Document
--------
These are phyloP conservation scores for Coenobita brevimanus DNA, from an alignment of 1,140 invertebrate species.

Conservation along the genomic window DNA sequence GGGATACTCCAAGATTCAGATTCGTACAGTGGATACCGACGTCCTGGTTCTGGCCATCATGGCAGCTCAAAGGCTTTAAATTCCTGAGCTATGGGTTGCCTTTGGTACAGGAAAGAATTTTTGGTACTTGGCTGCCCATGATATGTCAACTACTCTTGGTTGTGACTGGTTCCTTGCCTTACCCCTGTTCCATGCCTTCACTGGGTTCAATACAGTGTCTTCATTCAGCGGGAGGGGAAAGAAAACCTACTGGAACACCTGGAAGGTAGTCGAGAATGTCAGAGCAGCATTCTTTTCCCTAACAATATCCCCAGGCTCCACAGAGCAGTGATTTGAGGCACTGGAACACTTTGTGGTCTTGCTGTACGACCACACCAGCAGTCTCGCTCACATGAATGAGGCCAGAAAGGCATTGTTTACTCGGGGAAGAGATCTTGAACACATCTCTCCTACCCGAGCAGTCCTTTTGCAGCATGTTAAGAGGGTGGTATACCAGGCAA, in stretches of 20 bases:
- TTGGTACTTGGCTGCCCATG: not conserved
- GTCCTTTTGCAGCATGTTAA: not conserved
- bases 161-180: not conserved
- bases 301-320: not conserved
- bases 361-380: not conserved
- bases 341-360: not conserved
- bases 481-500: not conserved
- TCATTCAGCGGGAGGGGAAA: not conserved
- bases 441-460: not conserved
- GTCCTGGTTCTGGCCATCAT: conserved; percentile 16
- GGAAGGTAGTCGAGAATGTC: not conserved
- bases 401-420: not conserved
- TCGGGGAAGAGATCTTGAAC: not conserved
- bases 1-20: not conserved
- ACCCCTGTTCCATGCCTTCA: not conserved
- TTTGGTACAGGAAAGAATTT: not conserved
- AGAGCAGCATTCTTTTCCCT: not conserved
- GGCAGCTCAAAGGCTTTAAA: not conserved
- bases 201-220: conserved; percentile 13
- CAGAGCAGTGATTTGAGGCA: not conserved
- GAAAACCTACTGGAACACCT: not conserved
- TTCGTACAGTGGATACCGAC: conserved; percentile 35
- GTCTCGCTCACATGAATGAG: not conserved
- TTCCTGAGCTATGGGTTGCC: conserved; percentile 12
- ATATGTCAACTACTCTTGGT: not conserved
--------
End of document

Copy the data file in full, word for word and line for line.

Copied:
These are phyloP conservation scores for Coenobita brevimanus DNA, from an alignment of 1,140 invertebrate species.

Conservation along the genomic window DNA sequence GGGATACTCCAAGATTCAGATTCGTACAGTGGATACCGACGTCCTGGTTCTGGCCATCATGGCAGCTCAAAGGCTTTAAATTCCTGAGCTATGGGTTGCCTTTGGTACAGGAAAGAATTTTTGGTACTTGGCTGCCCATGATATGTCAACTACTCTTGGTTGTGACTGGTTCCTTGCCTTACCCCTGTTCCATGCCTTCACTGGGTTCAATACAGTGTCTTCATTCAGCGGGAGGGGAAAGAAAACCTACTGGAACACCTGGAAGGTAGTCGAGAATGTCAGAGCAGCATTCTTTTCCCTAACAATATCCCCAGGCTCCACAGAGCAGTGATTTGAGGCACTGGAACACTTTGTGGTCTTGCTGTACGACCACACCAGCAGTCTCGCTCACATGAATGAGGCCAGAAAGGCATTGTTTACTCGGGGAAGAGATCTTGAACACATCTCTCCTACCCGAGCAGTCCTTTTGCAGCATGTTAAGAGGGTGGTATACCAGGCAA, in stretches of 20 bases:
- TTGGTACTTGGCTGCCCATG: not conserved
- GTCCTTTTGCAGCATGTTAA: not conserved
- bases 161-180: not conserved
- bases 301-320: not conserved
- bases 361-380: not conserved
- bases 341-360: not conserved
- bases 481-500: not conserved
- TCATTCAGCGGGAGGGGAAA: not conserved
- bases 441-460: not conserved
- GTCCTGGTTCTGGCCATCAT: conserved; percentile 16
- GGAAGGTAGTCGAGAATGTC: not conserved
- bases 401-420: not conserved
- TCGGGGAAGAGATCTTGAAC: not conserved
- bases 1-20: not conserved
- ACCCCTGTTCCATGCCTTCA: not conserved
- TTTGGTACAGGAAAGAATTT: not conserved
- AGAGCAGCATTCTTTTCCCT: not conserved
- GGCAGCTCAAAGGCTTTAAA: not conserved
- bases 201-220: conserved; percentile 13
- CAGAGCAGTGATTTGAGGCA: not conserved
- GAAAACCTACTGGAACACCT: not conserved
- TTCGTACAGTGGATACCGAC: conserved; percentile 35
- GTCTCGCTCACATGAATGAG: not conserved
- TTCCTGAGCTATGGGTTGCC: conserved; percentile 12
- ATATGTCAACTACTCTTGGT: not conserved